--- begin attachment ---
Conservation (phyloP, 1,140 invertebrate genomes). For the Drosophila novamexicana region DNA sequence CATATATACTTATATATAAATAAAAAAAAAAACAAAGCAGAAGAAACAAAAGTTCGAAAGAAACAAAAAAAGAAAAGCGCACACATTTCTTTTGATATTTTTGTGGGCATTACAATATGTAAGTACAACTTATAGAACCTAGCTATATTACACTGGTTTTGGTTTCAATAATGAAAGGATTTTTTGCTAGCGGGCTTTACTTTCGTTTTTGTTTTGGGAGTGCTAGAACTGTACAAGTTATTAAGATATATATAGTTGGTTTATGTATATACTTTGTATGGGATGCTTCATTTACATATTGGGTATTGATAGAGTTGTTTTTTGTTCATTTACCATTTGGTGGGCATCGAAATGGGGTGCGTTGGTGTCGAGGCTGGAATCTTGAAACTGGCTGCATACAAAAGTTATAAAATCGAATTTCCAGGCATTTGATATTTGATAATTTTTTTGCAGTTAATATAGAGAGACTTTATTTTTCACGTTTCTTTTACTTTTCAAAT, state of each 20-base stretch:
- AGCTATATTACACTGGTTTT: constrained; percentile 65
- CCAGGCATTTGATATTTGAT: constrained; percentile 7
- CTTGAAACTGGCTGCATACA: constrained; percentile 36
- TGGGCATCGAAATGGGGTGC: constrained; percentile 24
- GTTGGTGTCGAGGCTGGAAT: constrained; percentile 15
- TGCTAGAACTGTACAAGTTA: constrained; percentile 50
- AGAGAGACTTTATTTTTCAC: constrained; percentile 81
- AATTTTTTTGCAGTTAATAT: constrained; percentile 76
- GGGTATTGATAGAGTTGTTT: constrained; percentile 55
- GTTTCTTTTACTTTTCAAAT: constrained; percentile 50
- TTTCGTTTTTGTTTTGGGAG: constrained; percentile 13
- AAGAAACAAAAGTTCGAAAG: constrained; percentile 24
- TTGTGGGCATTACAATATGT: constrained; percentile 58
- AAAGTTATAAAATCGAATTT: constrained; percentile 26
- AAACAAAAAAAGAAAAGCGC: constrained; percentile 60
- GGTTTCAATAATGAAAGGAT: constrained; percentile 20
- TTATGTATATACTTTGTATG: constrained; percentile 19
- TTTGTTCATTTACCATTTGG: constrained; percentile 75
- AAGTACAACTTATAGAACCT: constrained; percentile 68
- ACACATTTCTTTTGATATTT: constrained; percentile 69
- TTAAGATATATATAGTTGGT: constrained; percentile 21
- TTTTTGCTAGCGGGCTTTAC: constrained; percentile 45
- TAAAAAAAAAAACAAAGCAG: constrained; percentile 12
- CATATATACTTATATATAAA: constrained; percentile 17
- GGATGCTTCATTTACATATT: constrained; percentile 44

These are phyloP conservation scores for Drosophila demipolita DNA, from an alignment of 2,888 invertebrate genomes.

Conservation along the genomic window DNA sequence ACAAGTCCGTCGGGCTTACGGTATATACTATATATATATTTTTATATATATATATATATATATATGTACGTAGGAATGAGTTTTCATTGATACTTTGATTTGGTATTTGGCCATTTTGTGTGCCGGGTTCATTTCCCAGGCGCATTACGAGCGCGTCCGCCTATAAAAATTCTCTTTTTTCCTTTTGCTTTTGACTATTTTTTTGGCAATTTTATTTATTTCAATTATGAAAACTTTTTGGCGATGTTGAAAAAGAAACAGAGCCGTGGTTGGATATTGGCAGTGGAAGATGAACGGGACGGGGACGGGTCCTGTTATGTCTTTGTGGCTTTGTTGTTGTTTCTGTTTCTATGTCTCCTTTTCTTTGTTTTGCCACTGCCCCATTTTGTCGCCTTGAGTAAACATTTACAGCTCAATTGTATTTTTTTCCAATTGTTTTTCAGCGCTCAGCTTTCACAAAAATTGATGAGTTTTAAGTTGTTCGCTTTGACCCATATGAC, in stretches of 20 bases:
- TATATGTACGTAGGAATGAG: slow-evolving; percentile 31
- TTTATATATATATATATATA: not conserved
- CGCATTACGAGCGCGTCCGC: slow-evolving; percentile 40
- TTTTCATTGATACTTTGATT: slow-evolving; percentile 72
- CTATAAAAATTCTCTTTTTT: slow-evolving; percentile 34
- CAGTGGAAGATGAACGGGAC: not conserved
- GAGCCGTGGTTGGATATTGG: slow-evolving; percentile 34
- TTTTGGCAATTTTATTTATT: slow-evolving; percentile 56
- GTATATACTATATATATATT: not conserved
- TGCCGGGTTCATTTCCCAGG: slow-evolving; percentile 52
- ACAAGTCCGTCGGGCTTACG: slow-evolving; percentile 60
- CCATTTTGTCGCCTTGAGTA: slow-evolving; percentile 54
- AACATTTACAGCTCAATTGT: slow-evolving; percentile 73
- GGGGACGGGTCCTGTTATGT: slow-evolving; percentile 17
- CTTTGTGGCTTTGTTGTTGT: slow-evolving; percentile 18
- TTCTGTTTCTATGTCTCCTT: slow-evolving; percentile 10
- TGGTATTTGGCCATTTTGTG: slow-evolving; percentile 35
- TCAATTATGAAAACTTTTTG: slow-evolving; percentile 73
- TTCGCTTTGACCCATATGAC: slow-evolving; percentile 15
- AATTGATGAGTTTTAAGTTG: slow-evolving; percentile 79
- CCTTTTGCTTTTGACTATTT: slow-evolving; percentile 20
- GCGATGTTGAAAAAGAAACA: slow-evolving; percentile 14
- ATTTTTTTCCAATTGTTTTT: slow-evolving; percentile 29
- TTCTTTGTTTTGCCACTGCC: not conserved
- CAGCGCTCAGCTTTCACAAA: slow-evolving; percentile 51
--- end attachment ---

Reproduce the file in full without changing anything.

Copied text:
Conservation (phyloP, 1,140 invertebrate genomes). For the Drosophila novamexicana region DNA sequence CATATATACTTATATATAAATAAAAAAAAAAACAAAGCAGAAGAAACAAAAGTTCGAAAGAAACAAAAAAAGAAAAGCGCACACATTTCTTTTGATATTTTTGTGGGCATTACAATATGTAAGTACAACTTATAGAACCTAGCTATATTACACTGGTTTTGGTTTCAATAATGAAAGGATTTTTTGCTAGCGGGCTTTACTTTCGTTTTTGTTTTGGGAGTGCTAGAACTGTACAAGTTATTAAGATATATATAGTTGGTTTATGTATATACTTTGTATGGGATGCTTCATTTACATATTGGGTATTGATAGAGTTGTTTTTTGTTCATTTACCATTTGGTGGGCATCGAAATGGGGTGCGTTGGTGTCGAGGCTGGAATCTTGAAACTGGCTGCATACAAAAGTTATAAAATCGAATTTCCAGGCATTTGATATTTGATAATTTTTTTGCAGTTAATATAGAGAGACTTTATTTTTCACGTTTCTTTTACTTTTCAAAT, state of each 20-base stretch:
- AGCTATATTACACTGGTTTT: constrained; percentile 65
- CCAGGCATTTGATATTTGAT: constrained; percentile 7
- CTTGAAACTGGCTGCATACA: constrained; percentile 36
- TGGGCATCGAAATGGGGTGC: constrained; percentile 24
- GTTGGTGTCGAGGCTGGAAT: constrained; percentile 15
- TGCTAGAACTGTACAAGTTA: constrained; percentile 50
- AGAGAGACTTTATTTTTCAC: constrained; percentile 81
- AATTTTTTTGCAGTTAATAT: constrained; percentile 76
- GGGTATTGATAGAGTTGTTT: constrained; percentile 55
- GTTTCTTTTACTTTTCAAAT: constrained; percentile 50
- TTTCGTTTTTGTTTTGGGAG: constrained; percentile 13
- AAGAAACAAAAGTTCGAAAG: constrained; percentile 24
- TTGTGGGCATTACAATATGT: constrained; percentile 58
- AAAGTTATAAAATCGAATTT: constrained; percentile 26
- AAACAAAAAAAGAAAAGCGC: constrained; percentile 60
- GGTTTCAATAATGAAAGGAT: constrained; percentile 20
- TTATGTATATACTTTGTATG: constrained; percentile 19
- TTTGTTCATTTACCATTTGG: constrained; percentile 75
- AAGTACAACTTATAGAACCT: constrained; percentile 68
- ACACATTTCTTTTGATATTT: constrained; percentile 69
- TTAAGATATATATAGTTGGT: constrained; percentile 21
- TTTTTGCTAGCGGGCTTTAC: constrained; percentile 45
- TAAAAAAAAAAACAAAGCAG: constrained; percentile 12
- CATATATACTTATATATAAA: constrained; percentile 17
- GGATGCTTCATTTACATATT: constrained; percentile 44

These are phyloP conservation scores for Drosophila demipolita DNA, from an alignment of 2,888 invertebrate genomes.

Conservation along the genomic window DNA sequence ACAAGTCCGTCGGGCTTACGGTATATACTATATATATATTTTTATATATATATATATATATATATGTACGTAGGAATGAGTTTTCATTGATACTTTGATTTGGTATTTGGCCATTTTGTGTGCCGGGTTCATTTCCCAGGCGCATTACGAGCGCGTCCGCCTATAAAAATTCTCTTTTTTCCTTTTGCTTTTGACTATTTTTTTGGCAATTTTATTTATTTCAATTATGAAAACTTTTTGGCGATGTTGAAAAAGAAACAGAGCCGTGGTTGGATATTGGCAGTGGAAGATGAACGGGACGGGGACGGGTCCTGTTATGTCTTTGTGGCTTTGTTGTTGTTTCTGTTTCTATGTCTCCTTTTCTTTGTTTTGCCACTGCCCCATTTTGTCGCCTTGAGTAAACATTTACAGCTCAATTGTATTTTTTTCCAATTGTTTTTCAGCGCTCAGCTTTCACAAAAATTGATGAGTTTTAAGTTGTTCGCTTTGACCCATATGAC, in stretches of 20 bases:
- TATATGTACGTAGGAATGAG: slow-evolving; percentile 31
- TTTATATATATATATATATA: not conserved
- CGCATTACGAGCGCGTCCGC: slow-evolving; percentile 40
- TTTTCATTGATACTTTGATT: slow-evolving; percentile 72
- CTATAAAAATTCTCTTTTTT: slow-evolving; percentile 34
- CAGTGGAAGATGAACGGGAC: not conserved
- GAGCCGTGGTTGGATATTGG: slow-evolving; percentile 34
- TTTTGGCAATTTTATTTATT: slow-evolving; percentile 56
- GTATATACTATATATATATT: not conserved
- TGCCGGGTTCATTTCCCAGG: slow-evolving; percentile 52
- ACAAGTCCGTCGGGCTTACG: slow-evolving; percentile 60
- CCATTTTGTCGCCTTGAGTA: slow-evolving; percentile 54
- AACATTTACAGCTCAATTGT: slow-evolving; percentile 73
- GGGGACGGGTCCTGTTATGT: slow-evolving; percentile 17
- CTTTGTGGCTTTGTTGTTGT: slow-evolving; percentile 18
- TTCTGTTTCTATGTCTCCTT: slow-evolving; percentile 10
- TGGTATTTGGCCATTTTGTG: slow-evolving; percentile 35
- TCAATTATGAAAACTTTTTG: slow-evolving; percentile 73
- TTCGCTTTGACCCATATGAC: slow-evolving; percentile 15
- AATTGATGAGTTTTAAGTTG: slow-evolving; percentile 79
- CCTTTTGCTTTTGACTATTT: slow-evolving; percentile 20
- GCGATGTTGAAAAAGAAACA: slow-evolving; percentile 14
- ATTTTTTTCCAATTGTTTTT: slow-evolving; percentile 29
- TTCTTTGTTTTGCCACTGCC: not conserved
- CAGCGCTCAGCTTTCACAAA: slow-evolving; percentile 51